- - Friday, January 6, 2012

By Mordecai Dzikansky, Gil Kleiman and Robert Slater
CRC Press, $79.95 342 pages.

”Terrorist Suicide Bombings” is one of the first books published on countering terrorist suicide attacks from the perspective of police officers with first-hand experience in investigating such operations. Two of the authors are retired police officers. Mordecai Dzikansky served in the New York Police Department for 28 years, with the last five years posted by the department in Israel in 2003 to serve as its first liaison with the Israel National Police, and Gil Kleiman was an Israeli police officer for 23 years, retiring in 2006. Robert Slater, the book’s “prose writer,” is an American-born journalist who has lived in Israel since 1973.

“Terrorist Suicide Bombings” is especially interesting and important because it is unusual to find a book on this subject written by police investigators who share as much of their insider knowledge about the nature of the perpetrators of such attacks. Much of the book is focused on Palestinian suicide bombings in Israel, with several chapters devoted to attacks involving suicide operations against America, such as those of Sept. 11.

What are the goals of suicide bombings? As Mr. Dzikansky and Mr. Kleiman explain, they do not aim necessarily to “get rid of the enemy completely.” Rather, on the way to the “paradise” promised by their group’s dispatchers, they wish “to instill a [psychological] sense of fear and create a pervasive sense of instability among the civilian population” that will disrupt the society’s normal day-to-day routines.

Can suicide attackers be identified before reaching their targets? Yes, according to the authors, because they generally follow certain pre-incident procedures. Usually, they are part of a cell, consisting of a handler who places the explosive belt on the bomber, and a driver who drops the operative near the attack’s location. As the suicide bomber is about to reach the destination, such as a crowded bus stop, he likely will adopt a calm “trancelike stare” so as not to arouse attention.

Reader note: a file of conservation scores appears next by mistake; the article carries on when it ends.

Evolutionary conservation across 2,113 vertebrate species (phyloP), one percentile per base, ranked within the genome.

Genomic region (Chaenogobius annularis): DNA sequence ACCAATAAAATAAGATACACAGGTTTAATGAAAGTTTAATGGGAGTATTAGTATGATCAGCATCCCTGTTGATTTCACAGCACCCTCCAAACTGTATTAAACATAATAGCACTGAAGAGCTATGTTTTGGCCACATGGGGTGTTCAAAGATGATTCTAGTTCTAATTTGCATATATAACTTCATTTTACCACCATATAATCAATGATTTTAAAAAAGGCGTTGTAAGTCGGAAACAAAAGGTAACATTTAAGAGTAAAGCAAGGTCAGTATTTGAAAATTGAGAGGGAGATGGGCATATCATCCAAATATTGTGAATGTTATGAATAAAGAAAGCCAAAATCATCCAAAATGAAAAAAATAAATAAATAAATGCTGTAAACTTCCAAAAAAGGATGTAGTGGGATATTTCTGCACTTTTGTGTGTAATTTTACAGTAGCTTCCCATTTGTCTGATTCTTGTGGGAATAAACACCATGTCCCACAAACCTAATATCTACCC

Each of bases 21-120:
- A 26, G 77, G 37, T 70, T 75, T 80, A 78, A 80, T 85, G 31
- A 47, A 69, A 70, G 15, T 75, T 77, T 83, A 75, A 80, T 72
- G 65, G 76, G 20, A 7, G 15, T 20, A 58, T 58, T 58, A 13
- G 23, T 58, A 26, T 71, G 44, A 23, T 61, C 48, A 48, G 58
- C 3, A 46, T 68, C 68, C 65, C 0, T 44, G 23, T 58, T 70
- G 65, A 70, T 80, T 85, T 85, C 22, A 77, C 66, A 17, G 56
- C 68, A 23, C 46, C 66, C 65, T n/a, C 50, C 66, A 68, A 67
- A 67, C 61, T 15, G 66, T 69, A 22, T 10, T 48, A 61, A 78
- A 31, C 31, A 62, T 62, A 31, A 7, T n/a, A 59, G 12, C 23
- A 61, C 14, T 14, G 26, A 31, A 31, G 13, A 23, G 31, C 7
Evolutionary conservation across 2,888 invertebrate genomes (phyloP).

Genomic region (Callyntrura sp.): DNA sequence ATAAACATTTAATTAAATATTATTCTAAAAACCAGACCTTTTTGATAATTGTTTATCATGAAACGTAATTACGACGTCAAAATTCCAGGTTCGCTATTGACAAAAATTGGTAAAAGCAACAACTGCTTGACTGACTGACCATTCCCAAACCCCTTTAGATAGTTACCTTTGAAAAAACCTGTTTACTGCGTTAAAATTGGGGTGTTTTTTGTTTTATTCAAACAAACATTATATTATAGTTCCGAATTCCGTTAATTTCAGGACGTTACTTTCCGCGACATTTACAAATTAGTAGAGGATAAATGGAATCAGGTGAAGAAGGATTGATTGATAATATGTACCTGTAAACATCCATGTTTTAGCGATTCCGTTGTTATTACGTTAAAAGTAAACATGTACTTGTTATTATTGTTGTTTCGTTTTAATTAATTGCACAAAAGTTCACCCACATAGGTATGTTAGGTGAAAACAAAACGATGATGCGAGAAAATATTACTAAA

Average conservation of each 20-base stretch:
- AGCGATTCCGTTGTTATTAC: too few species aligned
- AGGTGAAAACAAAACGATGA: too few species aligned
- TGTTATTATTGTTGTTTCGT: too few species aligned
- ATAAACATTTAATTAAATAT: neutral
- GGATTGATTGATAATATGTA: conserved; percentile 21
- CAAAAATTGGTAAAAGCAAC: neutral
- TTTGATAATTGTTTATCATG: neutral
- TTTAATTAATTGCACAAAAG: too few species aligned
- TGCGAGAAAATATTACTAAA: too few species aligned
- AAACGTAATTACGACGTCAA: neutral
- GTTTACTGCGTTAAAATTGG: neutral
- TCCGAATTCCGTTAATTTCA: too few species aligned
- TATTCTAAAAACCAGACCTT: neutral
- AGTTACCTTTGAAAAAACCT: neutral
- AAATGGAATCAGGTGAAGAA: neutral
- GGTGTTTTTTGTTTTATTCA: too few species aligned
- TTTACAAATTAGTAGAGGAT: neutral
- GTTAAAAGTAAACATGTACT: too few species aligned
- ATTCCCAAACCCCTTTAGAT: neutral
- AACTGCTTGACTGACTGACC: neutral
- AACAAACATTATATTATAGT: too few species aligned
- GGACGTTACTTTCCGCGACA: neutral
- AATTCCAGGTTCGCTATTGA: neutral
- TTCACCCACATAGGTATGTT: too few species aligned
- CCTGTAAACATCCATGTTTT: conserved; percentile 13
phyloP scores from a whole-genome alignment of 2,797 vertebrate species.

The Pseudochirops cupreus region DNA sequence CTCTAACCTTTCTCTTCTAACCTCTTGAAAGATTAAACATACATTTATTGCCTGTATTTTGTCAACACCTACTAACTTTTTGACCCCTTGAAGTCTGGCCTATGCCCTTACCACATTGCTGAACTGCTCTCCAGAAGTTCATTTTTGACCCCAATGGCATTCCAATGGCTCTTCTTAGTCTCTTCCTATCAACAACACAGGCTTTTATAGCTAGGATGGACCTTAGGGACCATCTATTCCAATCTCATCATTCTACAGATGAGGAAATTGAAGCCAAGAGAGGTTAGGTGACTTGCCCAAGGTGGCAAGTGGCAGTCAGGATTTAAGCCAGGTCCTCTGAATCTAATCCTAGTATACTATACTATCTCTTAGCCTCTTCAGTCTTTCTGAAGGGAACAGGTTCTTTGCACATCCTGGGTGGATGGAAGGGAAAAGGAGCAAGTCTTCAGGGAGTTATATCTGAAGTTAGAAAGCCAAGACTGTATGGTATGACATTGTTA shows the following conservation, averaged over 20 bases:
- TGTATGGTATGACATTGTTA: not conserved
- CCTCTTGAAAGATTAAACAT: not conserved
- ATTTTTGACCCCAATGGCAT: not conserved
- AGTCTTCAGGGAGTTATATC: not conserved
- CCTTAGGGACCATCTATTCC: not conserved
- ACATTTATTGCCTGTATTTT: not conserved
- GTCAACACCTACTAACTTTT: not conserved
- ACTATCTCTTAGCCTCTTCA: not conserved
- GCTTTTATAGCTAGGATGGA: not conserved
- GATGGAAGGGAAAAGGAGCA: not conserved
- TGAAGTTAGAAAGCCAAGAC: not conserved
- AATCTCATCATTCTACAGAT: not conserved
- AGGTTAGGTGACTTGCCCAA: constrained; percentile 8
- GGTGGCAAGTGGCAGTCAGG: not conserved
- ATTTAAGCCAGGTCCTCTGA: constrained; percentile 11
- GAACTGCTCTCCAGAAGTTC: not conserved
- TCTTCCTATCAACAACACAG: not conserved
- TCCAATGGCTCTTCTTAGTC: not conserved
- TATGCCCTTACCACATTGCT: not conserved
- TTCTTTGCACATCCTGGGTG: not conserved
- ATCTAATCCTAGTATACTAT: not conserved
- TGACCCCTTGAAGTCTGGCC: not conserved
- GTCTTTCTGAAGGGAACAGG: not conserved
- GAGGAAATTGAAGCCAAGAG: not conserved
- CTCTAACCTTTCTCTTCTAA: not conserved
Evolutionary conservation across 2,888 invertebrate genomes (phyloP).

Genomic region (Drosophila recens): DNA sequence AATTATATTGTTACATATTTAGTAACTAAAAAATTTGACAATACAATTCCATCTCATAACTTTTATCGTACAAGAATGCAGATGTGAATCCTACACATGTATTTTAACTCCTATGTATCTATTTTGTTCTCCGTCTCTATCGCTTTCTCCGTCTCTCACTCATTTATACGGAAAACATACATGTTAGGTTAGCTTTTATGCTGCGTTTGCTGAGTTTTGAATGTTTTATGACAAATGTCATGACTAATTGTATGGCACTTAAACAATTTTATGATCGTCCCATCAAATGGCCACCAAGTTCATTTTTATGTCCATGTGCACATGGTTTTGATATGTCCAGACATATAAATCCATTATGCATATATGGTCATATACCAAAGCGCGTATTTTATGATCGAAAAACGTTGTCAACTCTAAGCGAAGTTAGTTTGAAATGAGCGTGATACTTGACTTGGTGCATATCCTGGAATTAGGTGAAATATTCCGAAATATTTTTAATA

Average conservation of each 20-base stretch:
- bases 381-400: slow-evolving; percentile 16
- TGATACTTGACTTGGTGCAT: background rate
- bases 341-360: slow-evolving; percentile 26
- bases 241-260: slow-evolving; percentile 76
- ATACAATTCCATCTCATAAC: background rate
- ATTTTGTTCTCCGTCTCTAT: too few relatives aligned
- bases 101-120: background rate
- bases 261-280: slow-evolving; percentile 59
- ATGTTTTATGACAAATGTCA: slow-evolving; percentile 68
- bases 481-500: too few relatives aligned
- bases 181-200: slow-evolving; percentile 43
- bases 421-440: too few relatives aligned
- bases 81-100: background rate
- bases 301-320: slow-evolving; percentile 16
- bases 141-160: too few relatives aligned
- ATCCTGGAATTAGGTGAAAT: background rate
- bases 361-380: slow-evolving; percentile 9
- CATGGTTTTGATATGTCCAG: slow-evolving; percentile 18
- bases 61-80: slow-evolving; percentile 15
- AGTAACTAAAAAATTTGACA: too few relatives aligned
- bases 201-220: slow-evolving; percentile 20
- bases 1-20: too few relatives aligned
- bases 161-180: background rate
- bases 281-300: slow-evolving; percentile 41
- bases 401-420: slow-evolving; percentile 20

Other suspicious characteristics worth noting: loitering for long periods without any apparent purpose, being alone, perspiring and hesitant when speaking, avoiding getting too close to security personnel, wearing bulky clothing that is inappropriate for the season (to hide the suicide belt), and constantly checking to ensure that an item (i.e., the trigger mechanism) hidden under the clothes is still there.

In cases of suicide bombers on buses, once such suspicious behavior fails to be noticed, the perpetrator will seek maximum advantage, moving to the center of the bus where detonating the suicide vest’s explosives will cause the most fatalities and injuries. The same tactics apply to attacking other targets, such as shopping malls, subway cars and other public spaces. Similar characteristics apply to female suicide bombers, who, the authors note, have become increasingly pervasive in recent years.

How can suicide bombings be defended against? The authors conclude with a set of nine deterrent policies and actions that can help mitigate casualties. These include empowering domestic intelligence agencies to monitor and arrest individuals with a nexus to terrorism, securing public facilities by installing closed-circuit television cameras, employing private security guards to detect suspicious behavior and, most importantly, educating the public to be alert to their surroundings.

Some of the key players include police officers who serve as the “eyes and ears of the general public,” firefighters and emergency medical service personnel who attempt to save the wounded and transport them to hospitals, forensic teams that can identify the blown-up perpetrator, and bomb squad technicians who can reconstruct the type of bomb used in order to identify its possible origins and the terrorist cell that built it.

In addition to proactive law enforcement, the authors point out that the way a country’s media is managed is also crucial since governments need to counter terrorists’ seeking of positive publicity for their acts and, most importantly, build up the resilience of the country’s population to avoid spreading panic and anxiety throughout society.

“Terrorist Suicide Bombings” is an invaluable and authoritative guide for understanding the phenomenon of suicide terrorism and how to defeat it.

• Joshua Sinai is an associate professor for research, specializing in counterterrorism studies, at a Virginia Tech center in Arlington.

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